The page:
I think there is an obvious read-across to investing. It suggests it might be better to prioritise using a more top down statistical approach, before looking at the detail of a specific business. The key priority should be to get the ‘base rate’ probabilities onside. Focusing on detailed stock specific research without having a good idea of the base rate for that type of investment seems an elementary mistake that many investors make. Why even consider types of investment with a poor base rate, like blue-sky story stocks, businesses operating in very competitive markets or capital intensive businesses laden with debt?
A top down ‘outside view-first’ approach can of course be much more sophisticated than simply avoiding dubious types of investments. I think the way to take the ‘outside view’ in investing is to use ‘factors’, the characteristics of an investment that make it statistically more likely to outperform in general, before making adjustments for the specific investment. Focusing on high level factors also gives a more robust framework to try to prioritise the aspects of the investment that are more important and avoid getting sucked into irrelevant detail. My approach is heavily shaped by this idea, first filtering based on quality factors to create watchlist, and then ranking this watchlist by other factors to guide my attention towards those shares that should be statistically more likely to succeed.
When the facts change, I change my mind
Better forecasters were more prepared to challenge their own thinking and become detached from it. They would more frequently update their predictions and were able to adjust in response to news appropriately, neither under or over reacting.
I think another advantage of the top down approach is that it is more conducive to psychological detachment than getting to know an individual business in too much detail. But even if you are not too attached to a particular idea it can still be a challenge to know how to respond to news.
In the stock market the two main sources of news are from a company’s RNS and the movement of the share price. It is important to adapt to these signal swiftly but appropriately. This is not straightforward but I try to do this in the following ways:
- Monitor news for my portfolio and watchlist fairly frequently. Often investors are advised not to do this to avoid the risk of making behavioural errors. This is good advice for many but to be a better investor, unsurprisingly it pays to pay attention.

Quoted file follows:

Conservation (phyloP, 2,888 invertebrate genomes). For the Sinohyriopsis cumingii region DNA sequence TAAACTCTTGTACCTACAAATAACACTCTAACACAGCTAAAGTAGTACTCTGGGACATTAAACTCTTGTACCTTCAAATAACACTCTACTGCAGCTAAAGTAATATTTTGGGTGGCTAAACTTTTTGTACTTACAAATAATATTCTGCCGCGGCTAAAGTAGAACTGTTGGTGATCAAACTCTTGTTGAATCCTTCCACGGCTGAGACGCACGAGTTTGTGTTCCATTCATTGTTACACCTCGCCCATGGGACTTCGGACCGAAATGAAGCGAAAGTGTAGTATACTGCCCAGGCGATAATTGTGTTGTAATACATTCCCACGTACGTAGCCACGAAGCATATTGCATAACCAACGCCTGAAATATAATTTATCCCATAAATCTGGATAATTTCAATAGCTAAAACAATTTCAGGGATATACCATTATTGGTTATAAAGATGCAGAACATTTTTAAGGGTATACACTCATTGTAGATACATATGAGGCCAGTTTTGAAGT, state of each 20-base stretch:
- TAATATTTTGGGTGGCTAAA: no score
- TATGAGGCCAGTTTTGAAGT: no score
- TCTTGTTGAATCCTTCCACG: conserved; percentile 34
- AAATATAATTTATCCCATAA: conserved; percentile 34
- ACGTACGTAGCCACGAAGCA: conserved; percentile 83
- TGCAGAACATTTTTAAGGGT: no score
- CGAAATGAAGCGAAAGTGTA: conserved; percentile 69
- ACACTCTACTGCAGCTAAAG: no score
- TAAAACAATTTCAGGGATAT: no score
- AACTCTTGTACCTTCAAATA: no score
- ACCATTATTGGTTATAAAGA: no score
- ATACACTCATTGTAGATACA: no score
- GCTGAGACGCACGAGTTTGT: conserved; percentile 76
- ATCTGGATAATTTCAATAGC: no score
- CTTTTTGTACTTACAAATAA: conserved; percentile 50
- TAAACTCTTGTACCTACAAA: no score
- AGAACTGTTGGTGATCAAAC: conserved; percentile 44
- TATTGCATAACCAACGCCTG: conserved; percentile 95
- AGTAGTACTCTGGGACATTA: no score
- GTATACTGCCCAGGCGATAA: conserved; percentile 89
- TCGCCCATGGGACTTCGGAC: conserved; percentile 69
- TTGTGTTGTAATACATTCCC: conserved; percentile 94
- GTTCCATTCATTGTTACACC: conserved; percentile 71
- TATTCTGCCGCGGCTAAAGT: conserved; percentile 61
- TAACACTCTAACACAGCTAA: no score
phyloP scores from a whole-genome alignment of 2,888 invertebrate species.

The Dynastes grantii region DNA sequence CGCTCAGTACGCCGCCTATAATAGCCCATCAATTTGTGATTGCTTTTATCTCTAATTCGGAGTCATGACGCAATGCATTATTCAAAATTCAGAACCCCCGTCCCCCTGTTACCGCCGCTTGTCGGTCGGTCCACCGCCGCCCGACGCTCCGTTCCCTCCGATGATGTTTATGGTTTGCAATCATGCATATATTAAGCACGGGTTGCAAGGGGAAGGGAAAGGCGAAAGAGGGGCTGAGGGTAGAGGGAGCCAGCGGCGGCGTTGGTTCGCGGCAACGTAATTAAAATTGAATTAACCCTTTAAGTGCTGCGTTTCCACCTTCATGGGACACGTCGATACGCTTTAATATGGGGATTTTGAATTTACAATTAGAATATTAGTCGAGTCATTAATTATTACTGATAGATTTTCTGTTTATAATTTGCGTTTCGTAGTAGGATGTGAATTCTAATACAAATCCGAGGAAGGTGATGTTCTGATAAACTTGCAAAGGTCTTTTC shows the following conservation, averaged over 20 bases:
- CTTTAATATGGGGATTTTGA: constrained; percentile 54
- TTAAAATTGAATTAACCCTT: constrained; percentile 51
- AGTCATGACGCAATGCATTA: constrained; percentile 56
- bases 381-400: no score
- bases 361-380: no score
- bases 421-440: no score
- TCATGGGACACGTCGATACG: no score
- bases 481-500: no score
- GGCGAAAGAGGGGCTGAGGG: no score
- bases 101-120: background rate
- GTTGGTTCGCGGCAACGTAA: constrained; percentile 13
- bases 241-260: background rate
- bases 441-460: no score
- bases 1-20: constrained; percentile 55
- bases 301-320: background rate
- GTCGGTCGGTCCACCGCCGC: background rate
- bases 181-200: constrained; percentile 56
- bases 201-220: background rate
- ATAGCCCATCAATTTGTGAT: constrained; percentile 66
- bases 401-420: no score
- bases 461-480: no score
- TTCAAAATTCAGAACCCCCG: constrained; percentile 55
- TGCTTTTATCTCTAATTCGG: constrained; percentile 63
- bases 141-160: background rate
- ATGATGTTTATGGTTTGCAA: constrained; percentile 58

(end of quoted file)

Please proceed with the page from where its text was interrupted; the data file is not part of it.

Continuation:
- To avoid under or over reacting to news, I try to reflect how it adjusts the ranking of shares according to factors on my watchlist. I update these scores regularly to help shape my attitude to my investments and watchlist in an objective way on an ongoing basis.
- I try to size positions according to to probability of success. When I get better than expected news my confidence in a position improves and I add to it. When I get worse than expected news I see how it affects the investment case and then, as my investment case is typically predicated on good news, generally I sell.
Forecast, measure, revise
The biggest predictor of a forecaster’s success was a positive attitude to self-improvement. To improve at forecasting it is key to measure the success of your process, learn from mistakes and improve. I think the same is true for investing.
One of the challenges in investing is that it is hard to know whether outperformance or underperformance is due to luck or skill. On top of this even if you do measure your performance effectively it can be hard to understand the underlying drivers on it. Because of these challenges, there are limitations to how effectively you can measure success and refine your process accordingly. I think it is still important to try to identify what works so you can do more of it and less of what doesn’t.
Benchmarking relative performance is a useful way to measure success. While you have to take benchmarking with a pinch of salt, as even good strategies may underperform over certain time periods, I believe these time periods should not be very long. Or to put it another way, choosing a strategy that targets success over a shorter time frame gives you the very significant advantage of being able to measure performance and seek to improve it (as well as being more lucrative if it works of course).
It can also be useful to use benchmarking to focus on where your strategy might be going wrong. To do this I benchmark against similar versions of my strategy with variations in approach, trying to break down the return from the various components of my strategy: focusing on quality business; ranking my watchlist according to quality, value and momentum; and finally the execution of my trades.
As well as benchmarking it’s also key to look at past mistakes to learn lessons from them. I do this in two ways:
- Look in detail at profit warnings to see if there was anything that could have been predicted in advance.
- Look at how my previous sells have performed to see what I might have been wrong to sell or whether I might be overtrading.
In doing this, I need to be careful not to over-attribute lessons to single mistakes. What I am trying to do is pick up on any patterns or mistakes that are more systematic to adjust my strategy accordingly. This becomes more valuable when done over a longer time period.